However, Groenen's role is the most important one. Her role at the national team allows her to use all of her qualities as a playmaking box-to-box midfielder. This includes her both dropping deep to receive the ball and then advance with it before picking out a pass, and doing a lot of defensive work. Neither Spitse nor van de Donk is particularly strong defensively which leaves Groenen to do a lot of the defensive work to keep the balance in midfield. Due to this, Groenen has to run relentlessly and cover huge parts of the pitch to mop up and win the ball back if and when the team loses the ball in attack. When the team is in balance defensively, Groenen is also crucial in putting pressure on the ball-carrier trying to force a misplaced pass, make a tackle, an interception or block the intended pass. This is where Groenen excels and she executes her defensive role exquisitely. Groenen isn't any less important or any worse offensively. She is perfectly capable of helping Spitse to dictate the play and get attacks going, and play incisive forward passes/through balls. Besides, she is very good at making runs into space to create overloads in certain areas which again leads to an imbalance in the opposition team. These runs can be into the box or she can just move into space in the middle or out wide. The combination of her responsibilities offensively and defensively suits Groenen perfectly hence why she executes her role for the national team so well and ultimately thrives when she plays for the Oranje Leeuwinnen.

A consistently solid first season

Groenen's performances at the 2019 World Cup led to great expectations of what she could deliver for Manchester United in their first season in the WSL. In her debut game for United at the Etihad Stadium against city rivals Manchester City, Groenen didn't show any signs of a World Cup hangover. Casey Stoney set the team up in a 4-3-3 with captain Katie Zelem in the no.6 role with Ella Toone as the left-sided no.8 and Groenen in her natural right-sided no.8 role; a very similar set up to the Dutch national team with a regista in Zelem and a free-roaming advanced playmaker in Toone alongside Groenen. Whilst the result didn't go in favour of the Red Devils, ultimately losing 1-0, Groenen put in a star performance and was arguably the best player on the pitch. The expectations after that were that Groenen could continue that performance level and maybe even kick on even further when settled more into the system.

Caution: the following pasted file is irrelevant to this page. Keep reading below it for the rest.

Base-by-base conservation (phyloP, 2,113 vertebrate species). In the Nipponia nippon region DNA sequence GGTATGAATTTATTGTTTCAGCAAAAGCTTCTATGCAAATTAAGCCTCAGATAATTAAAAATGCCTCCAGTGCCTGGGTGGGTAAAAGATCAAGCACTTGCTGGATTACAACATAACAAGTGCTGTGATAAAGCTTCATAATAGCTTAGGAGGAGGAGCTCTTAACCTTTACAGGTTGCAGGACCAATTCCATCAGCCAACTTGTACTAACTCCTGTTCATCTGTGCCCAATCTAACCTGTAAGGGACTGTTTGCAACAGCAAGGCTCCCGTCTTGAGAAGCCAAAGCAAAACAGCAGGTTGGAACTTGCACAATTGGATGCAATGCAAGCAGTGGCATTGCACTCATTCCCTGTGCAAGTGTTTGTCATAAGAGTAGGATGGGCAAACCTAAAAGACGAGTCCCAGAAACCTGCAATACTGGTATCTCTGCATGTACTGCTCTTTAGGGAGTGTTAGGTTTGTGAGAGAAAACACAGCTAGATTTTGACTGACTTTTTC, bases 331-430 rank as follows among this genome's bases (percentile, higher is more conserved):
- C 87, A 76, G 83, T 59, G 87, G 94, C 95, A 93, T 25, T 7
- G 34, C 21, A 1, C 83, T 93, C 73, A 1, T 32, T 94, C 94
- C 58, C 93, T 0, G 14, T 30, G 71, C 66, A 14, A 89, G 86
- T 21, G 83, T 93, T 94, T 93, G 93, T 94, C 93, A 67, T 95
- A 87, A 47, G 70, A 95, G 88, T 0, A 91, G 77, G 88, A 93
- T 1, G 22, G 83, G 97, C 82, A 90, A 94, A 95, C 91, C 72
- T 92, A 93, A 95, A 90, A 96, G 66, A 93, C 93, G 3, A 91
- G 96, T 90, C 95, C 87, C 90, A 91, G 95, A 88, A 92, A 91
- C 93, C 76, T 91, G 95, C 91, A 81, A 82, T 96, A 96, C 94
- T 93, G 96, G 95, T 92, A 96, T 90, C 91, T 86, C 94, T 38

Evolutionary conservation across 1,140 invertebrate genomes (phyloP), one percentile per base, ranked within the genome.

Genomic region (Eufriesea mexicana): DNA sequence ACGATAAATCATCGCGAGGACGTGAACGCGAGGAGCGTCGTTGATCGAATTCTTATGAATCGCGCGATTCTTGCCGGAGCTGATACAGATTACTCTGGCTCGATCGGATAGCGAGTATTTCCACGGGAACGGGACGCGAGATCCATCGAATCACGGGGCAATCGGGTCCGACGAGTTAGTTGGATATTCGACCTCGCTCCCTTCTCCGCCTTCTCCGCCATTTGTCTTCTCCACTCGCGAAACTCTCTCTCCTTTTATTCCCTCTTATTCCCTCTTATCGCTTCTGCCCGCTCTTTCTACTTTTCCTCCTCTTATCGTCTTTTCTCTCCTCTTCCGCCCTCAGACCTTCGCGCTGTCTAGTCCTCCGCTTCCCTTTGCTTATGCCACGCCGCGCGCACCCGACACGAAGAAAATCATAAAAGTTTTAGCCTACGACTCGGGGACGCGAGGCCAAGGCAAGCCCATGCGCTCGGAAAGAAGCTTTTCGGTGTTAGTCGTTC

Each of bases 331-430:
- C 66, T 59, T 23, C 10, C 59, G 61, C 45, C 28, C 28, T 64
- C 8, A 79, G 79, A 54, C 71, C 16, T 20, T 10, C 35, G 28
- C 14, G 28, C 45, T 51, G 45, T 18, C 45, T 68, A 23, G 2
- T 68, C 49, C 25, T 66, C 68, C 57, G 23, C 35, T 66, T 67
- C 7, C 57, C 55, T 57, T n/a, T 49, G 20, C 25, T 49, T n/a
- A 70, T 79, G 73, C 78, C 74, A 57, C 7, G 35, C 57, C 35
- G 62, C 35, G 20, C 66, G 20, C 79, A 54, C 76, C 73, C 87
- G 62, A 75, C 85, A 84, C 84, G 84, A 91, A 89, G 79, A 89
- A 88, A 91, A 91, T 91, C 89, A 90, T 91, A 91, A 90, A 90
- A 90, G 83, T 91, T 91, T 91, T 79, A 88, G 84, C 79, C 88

However, after the Manchester City game, Groenen got a small knock which ruled her out for a couple of games. When she returned from injury, Casey Stoney had weirdly changed her preferred system from 4-3-3 to a more defensive 4-2-3-1. This change meant that Groenen's role changed as well. For the rest of the season, Groenen was made to play as the no.10 in 4-2-3-1, a role which doesn't suit her and doesn't get the best out of her as a player. For most of the remaining games, Groenen got isolated in the no.10 role and didn't get as much involved in the play as one wants her to be. United's midfield got flat with the double pivot of Ladd and Zelem due to both wanting to dictate play from deep and neither of them wanting to move much forward into space to create more passing options and fluidity in the build-up play. This again led to Groenen struggling to get ball contact while facing the goal to drive forward and then pick a pass, a situation she thrives in. When she did receive the ball, it was often with her back to goal and with a defender close to her putting pressure on her from behind. With Groenen not being the most physical player, she struggled a fair bit to influence the games as much as she normally does. Another problem which didn't help Groenen in the no.10 role was United's build-up play. The principle of playing out from the back was something United tried to utilise last season too, but they weren't very effective due to some players' limitations on the ball. This resulted in too many long balls forward instead of quick, short passes or progressive passes through lines finding players like Groenen in the no.10 role. Once again, Groenen struggled to get involved due to not being set up in ideal positions. Finally, the last problem was the cooperation between Groenen in the no.10 role and more often than not, young superstar Lauren James at striker. This connection didn't work out too greatly due to James preferring to drop deep from her striker position to receive the ball before driving forward with it, taking on defenders and then shoot from range or pass. By doing this often, James ended up moving into the same space Groenen occupied which led to it being very congested, which again resulted in Groenen having to move into a different space, further away from the ball and less ideal to get involved.